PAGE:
England introduced computer science to its national curriculum back in 2014, ensuring that all pupils from age 5 to 16 in local authority supported would be taught to program and introduced to computational thinking. As well as this change to the curriculum, there are also a couple of qualifications in computer science: a GCSE taken at age 16, which I think is broadly comparable to AP CS Principles (although the programming project currently doesn’t carry any marks), and an A Level, taken at age 18, and similar to AP CS A (although the choice of language is left to schools). Whilst National Curriculum computing in England is about CS (and IT and digital literacy) for all, these exams are, at least at present, CS for some.
As these are public exams, the results for each student taking these are reported to the UK government’s Department for Education, who then have made an anonymised set of the results available to bona fide researchers. My Roehampton colleague Pete Kemp, assisted by me and Dr Billy Wong of the University of Reading, has done the number crunching on this data, allowing us to produce The Roehampton Annual Computing Education Report (TRACER). We published our analysis of the 2017 results (ie those from the exams taken last summer) back in June: you can download a copy from bit.ly/TRACER17; it’s our hope that the analysis can provide some insight into how well computer science education is going in English schools, at least in terms of students taking these optional, elective qualifications.
At GCSE, more than half of English schools were offering CS as an option. As these are typically larger schools, this means that a random 16 year old has a 76% chance of finding being in a school where CS is offered: considering how recently this qualification was introduced, this is quite some achievement. However, less than 12% of students take the qualification: these students are more likely than not to be male, academically strong, white and from affluent homes: there’s much that we still need to do to address diversity in CS education in the UK. Students are typically getting lower grades in CS than they are in their other subjects; I don’t think this is surprising, as they’ve not studied it for as long - for this cohort, it had only been on the national curriculum for a year before they started their GCSE course.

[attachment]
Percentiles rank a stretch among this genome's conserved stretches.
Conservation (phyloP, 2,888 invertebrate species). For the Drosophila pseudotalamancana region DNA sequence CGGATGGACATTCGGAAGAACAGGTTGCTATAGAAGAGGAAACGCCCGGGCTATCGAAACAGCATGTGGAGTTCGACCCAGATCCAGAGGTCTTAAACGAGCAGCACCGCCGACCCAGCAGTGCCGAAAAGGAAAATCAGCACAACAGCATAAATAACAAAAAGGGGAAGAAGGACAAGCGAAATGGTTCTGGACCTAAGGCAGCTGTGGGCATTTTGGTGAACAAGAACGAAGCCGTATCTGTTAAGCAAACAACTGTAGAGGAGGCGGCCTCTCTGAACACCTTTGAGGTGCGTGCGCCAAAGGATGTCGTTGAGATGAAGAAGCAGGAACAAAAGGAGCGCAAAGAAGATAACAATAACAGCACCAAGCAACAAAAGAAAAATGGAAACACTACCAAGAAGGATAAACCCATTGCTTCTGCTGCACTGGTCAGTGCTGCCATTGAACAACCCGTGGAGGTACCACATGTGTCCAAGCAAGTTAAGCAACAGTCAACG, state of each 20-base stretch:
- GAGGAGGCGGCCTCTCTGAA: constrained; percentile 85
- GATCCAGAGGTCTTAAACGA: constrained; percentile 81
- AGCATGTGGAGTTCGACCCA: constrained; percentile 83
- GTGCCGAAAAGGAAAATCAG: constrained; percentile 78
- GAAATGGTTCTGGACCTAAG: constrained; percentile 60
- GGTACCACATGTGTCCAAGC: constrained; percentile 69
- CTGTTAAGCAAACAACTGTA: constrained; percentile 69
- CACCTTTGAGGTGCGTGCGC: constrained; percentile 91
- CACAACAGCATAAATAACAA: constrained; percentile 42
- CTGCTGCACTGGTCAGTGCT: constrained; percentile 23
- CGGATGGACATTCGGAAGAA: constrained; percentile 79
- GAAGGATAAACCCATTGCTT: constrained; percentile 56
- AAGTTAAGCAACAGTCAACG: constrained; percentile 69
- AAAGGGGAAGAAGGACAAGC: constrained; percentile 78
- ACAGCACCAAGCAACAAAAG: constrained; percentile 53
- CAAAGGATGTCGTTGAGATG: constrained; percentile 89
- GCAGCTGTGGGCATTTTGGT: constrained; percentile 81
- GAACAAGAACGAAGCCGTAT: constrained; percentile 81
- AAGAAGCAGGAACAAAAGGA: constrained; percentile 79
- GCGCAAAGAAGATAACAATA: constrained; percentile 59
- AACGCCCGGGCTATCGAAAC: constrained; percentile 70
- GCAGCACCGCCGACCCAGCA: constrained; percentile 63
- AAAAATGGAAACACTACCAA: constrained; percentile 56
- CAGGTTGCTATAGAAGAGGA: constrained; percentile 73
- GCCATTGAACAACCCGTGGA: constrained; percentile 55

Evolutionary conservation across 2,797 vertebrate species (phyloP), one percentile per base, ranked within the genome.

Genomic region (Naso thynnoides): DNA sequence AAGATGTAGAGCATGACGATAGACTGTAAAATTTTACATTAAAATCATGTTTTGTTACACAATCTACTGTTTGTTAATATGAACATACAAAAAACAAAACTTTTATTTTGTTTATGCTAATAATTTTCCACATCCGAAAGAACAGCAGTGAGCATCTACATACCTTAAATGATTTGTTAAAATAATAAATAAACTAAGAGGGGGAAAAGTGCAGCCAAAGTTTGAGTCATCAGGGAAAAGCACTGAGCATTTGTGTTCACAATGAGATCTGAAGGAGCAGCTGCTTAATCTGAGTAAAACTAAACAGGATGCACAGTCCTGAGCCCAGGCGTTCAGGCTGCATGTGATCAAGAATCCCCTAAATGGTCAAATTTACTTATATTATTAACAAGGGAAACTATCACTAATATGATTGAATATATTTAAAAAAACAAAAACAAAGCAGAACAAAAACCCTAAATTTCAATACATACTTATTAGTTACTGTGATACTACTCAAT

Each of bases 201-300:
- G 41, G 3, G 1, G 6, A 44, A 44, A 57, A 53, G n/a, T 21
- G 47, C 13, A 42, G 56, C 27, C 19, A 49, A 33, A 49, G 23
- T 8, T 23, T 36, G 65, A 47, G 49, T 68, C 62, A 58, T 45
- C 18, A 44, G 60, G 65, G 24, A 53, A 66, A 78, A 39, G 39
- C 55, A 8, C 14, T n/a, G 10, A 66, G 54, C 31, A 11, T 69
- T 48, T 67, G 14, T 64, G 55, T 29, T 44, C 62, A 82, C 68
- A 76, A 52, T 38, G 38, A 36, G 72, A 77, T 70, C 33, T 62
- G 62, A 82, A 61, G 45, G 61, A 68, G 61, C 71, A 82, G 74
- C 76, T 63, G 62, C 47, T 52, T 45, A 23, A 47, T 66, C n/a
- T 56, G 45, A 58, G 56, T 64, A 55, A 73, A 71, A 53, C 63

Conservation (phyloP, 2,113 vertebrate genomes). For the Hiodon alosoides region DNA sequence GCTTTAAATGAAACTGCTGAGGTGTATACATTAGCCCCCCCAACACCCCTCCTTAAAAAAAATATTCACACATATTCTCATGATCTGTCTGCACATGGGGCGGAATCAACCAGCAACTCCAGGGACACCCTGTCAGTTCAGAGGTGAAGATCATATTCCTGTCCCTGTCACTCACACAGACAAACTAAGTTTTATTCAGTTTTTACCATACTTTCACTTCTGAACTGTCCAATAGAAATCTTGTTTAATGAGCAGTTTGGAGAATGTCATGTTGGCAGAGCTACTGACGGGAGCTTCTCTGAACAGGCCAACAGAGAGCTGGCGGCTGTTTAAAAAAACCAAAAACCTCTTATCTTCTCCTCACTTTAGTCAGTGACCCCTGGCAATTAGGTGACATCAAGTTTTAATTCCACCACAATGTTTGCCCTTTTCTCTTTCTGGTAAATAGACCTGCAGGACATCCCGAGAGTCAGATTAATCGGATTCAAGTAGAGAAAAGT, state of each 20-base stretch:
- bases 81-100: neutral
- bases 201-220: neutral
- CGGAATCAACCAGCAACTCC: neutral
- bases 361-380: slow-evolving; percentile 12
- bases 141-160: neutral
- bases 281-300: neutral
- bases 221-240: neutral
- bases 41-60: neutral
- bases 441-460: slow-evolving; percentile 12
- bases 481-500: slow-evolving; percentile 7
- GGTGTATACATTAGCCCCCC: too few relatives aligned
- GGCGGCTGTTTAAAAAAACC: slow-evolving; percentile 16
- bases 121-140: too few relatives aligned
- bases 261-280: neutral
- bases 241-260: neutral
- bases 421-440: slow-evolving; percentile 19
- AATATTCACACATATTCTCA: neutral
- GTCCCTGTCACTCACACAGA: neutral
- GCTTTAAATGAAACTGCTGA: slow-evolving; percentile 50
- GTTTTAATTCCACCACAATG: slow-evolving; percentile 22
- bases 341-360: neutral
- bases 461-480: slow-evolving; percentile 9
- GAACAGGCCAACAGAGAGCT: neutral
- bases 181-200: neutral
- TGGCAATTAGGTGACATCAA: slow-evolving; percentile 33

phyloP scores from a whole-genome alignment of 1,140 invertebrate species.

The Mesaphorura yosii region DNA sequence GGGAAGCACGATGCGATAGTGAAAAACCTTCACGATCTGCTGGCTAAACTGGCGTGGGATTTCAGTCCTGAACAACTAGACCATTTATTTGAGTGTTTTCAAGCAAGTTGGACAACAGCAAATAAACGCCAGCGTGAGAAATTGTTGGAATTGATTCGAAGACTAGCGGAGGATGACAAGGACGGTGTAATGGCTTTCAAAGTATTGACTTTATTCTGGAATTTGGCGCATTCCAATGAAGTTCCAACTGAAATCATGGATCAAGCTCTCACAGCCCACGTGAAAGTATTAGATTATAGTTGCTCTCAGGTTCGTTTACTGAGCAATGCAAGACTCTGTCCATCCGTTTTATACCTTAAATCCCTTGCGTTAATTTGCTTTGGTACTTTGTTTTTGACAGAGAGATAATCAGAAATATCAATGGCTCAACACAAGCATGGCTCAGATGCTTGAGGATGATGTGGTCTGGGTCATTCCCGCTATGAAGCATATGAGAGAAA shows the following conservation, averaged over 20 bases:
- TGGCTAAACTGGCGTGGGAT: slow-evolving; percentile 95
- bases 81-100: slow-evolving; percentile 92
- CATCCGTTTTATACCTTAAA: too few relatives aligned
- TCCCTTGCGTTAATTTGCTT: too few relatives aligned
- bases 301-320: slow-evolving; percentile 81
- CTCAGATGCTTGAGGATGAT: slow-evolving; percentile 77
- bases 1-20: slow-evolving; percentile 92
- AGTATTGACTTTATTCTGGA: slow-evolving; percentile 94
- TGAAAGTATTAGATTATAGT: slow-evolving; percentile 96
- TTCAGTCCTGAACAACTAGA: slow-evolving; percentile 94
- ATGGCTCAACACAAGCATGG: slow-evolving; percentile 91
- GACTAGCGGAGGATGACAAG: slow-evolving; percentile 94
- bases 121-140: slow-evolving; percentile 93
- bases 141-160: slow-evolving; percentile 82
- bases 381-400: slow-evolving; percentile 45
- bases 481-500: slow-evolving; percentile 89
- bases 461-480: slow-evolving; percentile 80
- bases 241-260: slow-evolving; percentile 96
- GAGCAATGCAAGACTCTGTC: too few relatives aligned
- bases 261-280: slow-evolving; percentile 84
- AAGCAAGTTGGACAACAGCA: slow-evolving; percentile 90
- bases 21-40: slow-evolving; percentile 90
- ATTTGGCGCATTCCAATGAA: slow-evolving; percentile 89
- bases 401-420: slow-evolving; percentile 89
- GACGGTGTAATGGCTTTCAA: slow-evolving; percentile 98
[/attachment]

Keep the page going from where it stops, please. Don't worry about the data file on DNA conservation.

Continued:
At A Level, the CS still seems a niche subject, despite being directly relevant to academic study across the STEM disciplines and to many routes into employment at 18. The qualification was only offered by 36% of schools and colleges, with under 3% of students taking the subject. The class size in these schools and colleges (averaging just seven students) might not be financially viable in the long run. Diversity is a big issue for this qualification: across the country, there were only 816 entries from girls (ie less than 10%). Again, students are likely to come from relatively affluent homes, but unlike at GCSE, many of those taking the A Level are not academically strong candidates, judging by their overall performance. Interestingly, a disproportionate number of of these students are registered as having special educational needs.
The full report goes into some of the variation between school types and localities that these overall figures match: I’ve no doubt that if all schools could learn from the practice in the best we’d soon see increases in both uptake and achievement in CS. On the website you’ll find some cool, interactive maps showing how uptake and achievement at GCSE varies across the country.
This summer saw the last students entered for the old ‘ICT’ qualifications, which was really quite different in scope and ambition from those for CS. The removal of these qualifications might well result in fewer 14-18 year olds studying aspects of computing: personally, I’d rather see a broad, inclusive qualification in all aspects of computing at 16+ than the narrow focus on CS which seems to be what we have now.
Originally published as ‘Where are all the students? Computer Science Qualifications in England’ in CSTA’s The VoiceShare